All of these ideas were removed from the Mekhon Rav Tzvi Yehudah version. But with these comments (and this author limited this discussion to just a few paragraphs from the book), one must conclude that Rav Kook is not “Christophilic,” nor “Christophobic,” but rather a lover of all humanity and the movements of the world. Rav Kook creates a significant and meaningful framework in which to look at other religions, which allows for basic respect and esteem of others. Without this relatively recent “leak” of Rav Kook’s unedited ideas, one would rightly conclude like Betzalel Naor’s position that Rav Kook should be considered through his published comments as Christophobic. The Jewish public deserves to be aware of these expansive and tolerant perspectives, especially today when intolerance is so rampant.
Aryeh Sklar is a Revel graduate student in Jewish philosophy, and is a staff writer for Kol Hamevaser.
[i] See Betzalel Naor, Orot (New Jersey: Aronson, 1993), 14-44, 50-51
[ii] Betzalel Naor, Orot (New Jersey: Aronson, 1993), 51
[v] See http://seforim.blogspot.com/2010/10/marc-b-shapiro-new-writings-from-r-kook.html, http://seforim.blogspot.com/2011/08/new-writings-from-r-kook-and-assorted.html, and http://seforim.blogspot.com/2010/04/marc-shapiro-r-kook-on-sacrifices-other.html
[vi] Available here https://kavvanah.files.wordpress.com/2010/05/kook-nevuchai.pdf. Also available in print form for around a year (2014) through Yediot Aharonot, based on the Bar Ilan doctorate of R. Shachar Rachmeni. References to pages will be from the online version.
[vii] Naor 60
[viii] See http://seforim.blogspot.com/2010/04/marc-shapiro-r-kook-on-sacrifices-other.html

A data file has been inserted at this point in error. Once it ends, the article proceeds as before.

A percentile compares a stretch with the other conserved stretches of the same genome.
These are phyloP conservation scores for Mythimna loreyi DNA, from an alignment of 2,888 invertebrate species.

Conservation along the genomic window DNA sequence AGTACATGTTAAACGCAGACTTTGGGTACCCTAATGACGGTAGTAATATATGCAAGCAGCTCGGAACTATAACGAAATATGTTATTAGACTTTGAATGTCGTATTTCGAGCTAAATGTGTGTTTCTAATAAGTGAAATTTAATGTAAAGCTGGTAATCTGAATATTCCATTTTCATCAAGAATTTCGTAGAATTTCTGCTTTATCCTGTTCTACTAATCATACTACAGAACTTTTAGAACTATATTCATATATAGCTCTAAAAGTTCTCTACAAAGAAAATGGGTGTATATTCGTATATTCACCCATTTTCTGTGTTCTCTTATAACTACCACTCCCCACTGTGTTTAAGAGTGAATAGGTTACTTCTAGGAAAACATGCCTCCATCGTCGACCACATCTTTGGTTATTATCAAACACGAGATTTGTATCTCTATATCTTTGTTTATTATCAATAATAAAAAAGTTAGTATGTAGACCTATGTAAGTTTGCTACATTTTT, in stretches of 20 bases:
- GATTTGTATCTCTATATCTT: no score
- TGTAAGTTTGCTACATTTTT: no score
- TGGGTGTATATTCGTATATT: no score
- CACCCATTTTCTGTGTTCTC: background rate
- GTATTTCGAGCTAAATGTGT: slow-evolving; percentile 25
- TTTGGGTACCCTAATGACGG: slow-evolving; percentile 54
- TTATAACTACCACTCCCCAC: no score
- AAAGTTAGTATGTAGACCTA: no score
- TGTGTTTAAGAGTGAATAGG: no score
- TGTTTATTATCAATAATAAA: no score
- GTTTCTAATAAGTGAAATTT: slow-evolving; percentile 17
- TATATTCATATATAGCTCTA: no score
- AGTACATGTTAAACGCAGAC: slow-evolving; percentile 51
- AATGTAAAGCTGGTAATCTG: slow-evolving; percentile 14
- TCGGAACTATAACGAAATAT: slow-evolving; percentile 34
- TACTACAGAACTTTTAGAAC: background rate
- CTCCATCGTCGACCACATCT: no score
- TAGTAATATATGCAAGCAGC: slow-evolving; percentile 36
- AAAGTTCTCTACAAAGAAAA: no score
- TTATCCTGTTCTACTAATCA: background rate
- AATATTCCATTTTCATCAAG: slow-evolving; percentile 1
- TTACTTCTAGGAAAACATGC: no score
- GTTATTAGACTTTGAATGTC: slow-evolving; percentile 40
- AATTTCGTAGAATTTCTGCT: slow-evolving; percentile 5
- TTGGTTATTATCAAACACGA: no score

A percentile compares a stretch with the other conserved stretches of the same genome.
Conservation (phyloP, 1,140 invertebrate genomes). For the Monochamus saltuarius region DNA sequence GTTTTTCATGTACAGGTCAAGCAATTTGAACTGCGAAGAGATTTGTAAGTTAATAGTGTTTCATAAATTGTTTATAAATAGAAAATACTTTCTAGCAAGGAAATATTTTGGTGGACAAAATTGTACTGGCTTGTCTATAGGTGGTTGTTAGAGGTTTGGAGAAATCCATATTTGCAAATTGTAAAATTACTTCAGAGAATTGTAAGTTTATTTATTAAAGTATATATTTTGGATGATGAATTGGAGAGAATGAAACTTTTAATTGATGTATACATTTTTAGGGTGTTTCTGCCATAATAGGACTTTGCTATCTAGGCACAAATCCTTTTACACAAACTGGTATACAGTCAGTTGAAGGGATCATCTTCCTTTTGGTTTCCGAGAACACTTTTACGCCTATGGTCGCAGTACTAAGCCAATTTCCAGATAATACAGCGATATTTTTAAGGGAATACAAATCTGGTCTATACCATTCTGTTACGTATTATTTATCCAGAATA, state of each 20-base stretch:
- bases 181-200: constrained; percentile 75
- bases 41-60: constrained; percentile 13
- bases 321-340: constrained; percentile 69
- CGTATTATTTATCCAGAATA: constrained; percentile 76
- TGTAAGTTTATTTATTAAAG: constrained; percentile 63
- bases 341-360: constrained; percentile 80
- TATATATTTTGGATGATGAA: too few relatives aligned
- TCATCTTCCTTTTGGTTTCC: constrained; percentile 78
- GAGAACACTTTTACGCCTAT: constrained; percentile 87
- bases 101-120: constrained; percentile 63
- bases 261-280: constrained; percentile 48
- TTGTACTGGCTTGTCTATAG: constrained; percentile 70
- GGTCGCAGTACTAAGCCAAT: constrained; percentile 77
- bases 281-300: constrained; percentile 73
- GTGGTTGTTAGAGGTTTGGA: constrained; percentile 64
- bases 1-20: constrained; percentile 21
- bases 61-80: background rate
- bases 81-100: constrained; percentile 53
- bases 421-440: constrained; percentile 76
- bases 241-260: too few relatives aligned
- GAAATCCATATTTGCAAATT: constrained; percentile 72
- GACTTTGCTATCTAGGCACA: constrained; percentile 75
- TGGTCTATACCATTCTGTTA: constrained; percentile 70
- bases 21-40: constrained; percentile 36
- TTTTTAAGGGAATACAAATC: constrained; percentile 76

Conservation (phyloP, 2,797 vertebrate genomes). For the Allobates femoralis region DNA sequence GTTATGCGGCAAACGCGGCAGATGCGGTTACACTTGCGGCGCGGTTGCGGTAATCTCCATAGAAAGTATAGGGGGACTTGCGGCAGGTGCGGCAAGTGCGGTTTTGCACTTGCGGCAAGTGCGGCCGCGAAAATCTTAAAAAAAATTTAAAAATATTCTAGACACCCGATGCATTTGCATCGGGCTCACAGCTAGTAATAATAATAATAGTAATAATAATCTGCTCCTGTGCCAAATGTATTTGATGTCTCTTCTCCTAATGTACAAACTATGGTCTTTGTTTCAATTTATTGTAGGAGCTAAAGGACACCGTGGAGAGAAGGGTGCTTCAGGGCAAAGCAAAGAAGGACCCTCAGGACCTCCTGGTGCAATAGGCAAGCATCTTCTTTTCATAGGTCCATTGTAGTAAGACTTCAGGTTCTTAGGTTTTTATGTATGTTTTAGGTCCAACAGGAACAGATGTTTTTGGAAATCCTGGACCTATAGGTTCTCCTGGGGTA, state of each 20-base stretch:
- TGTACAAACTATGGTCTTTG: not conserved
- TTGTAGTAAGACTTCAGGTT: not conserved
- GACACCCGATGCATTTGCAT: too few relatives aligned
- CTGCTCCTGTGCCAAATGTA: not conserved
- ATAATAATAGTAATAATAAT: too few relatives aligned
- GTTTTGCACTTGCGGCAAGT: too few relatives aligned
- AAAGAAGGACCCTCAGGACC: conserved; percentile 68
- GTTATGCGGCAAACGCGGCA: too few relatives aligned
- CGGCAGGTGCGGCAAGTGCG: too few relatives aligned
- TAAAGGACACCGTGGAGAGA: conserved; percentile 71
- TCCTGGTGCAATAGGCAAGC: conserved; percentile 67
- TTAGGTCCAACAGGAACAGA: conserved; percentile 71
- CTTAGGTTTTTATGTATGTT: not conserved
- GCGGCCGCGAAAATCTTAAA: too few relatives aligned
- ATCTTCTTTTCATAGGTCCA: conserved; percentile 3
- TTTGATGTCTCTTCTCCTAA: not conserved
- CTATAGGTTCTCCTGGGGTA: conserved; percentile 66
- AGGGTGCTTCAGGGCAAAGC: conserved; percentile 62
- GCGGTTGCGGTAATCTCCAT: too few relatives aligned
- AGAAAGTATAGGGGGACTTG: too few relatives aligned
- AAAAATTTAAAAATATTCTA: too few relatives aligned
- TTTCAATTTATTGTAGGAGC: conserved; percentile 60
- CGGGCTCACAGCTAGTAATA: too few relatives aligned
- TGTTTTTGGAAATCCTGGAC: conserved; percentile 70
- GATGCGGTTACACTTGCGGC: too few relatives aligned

[ix] Page 57.
[x] Page 69
[xi] See page 65 of the Mekhon Rav Tzvi Yehudah version
[xii] See page 4, for example, through which he uses this argument to allow for an Aristotelian eternal world as long as one includes this divine progression of the world’s development.
[xiii] Page 31
[xiv] Page 27
[xv] This concept of special areas of each nation to focus on, and the Jews having spirituality as theirs, may have been inspired by the Volkgeist of Johann Gottfried von Herder.
[xvi] Page 71. The “a” here is my translation for how it was written in the notebook as “14-one”. He repeated chapter numbers, perhaps as a statement that he was rearranging topics, or perhaps that he didn’t like the original chapter and was replacing it.
[xvii] See also Chapter 12, which focuses on the problem of viewing Judaism like other religions where belief is more important than action. By viewing them as the same, some Jews see actions as external expressions of internal beliefs, which inevitably create the incorrect sense (to Rav Kook) that thought is more important than action in Judaism, like it is in other religions. This allows context for people to stop performing the mitsvot, as they view them as less important.
[xviii] Page 74
[xix] He was well-aware of Meiri’s position on non-Jews, and indeed uses it in halakhic arguments for hetter mehira in Shabbat ha-Aretz. See also, for example, Iggerot ha-Raaya 1:89, where he states explicitly that the law “principally follows the Meiri, that all nations that are bound to proper conduct between people are considered foreign residents (gerim toshavim) with regards to all duties towards man.”
[xx] Tanna D’bei Eliyahu 9
[xxi] Page 75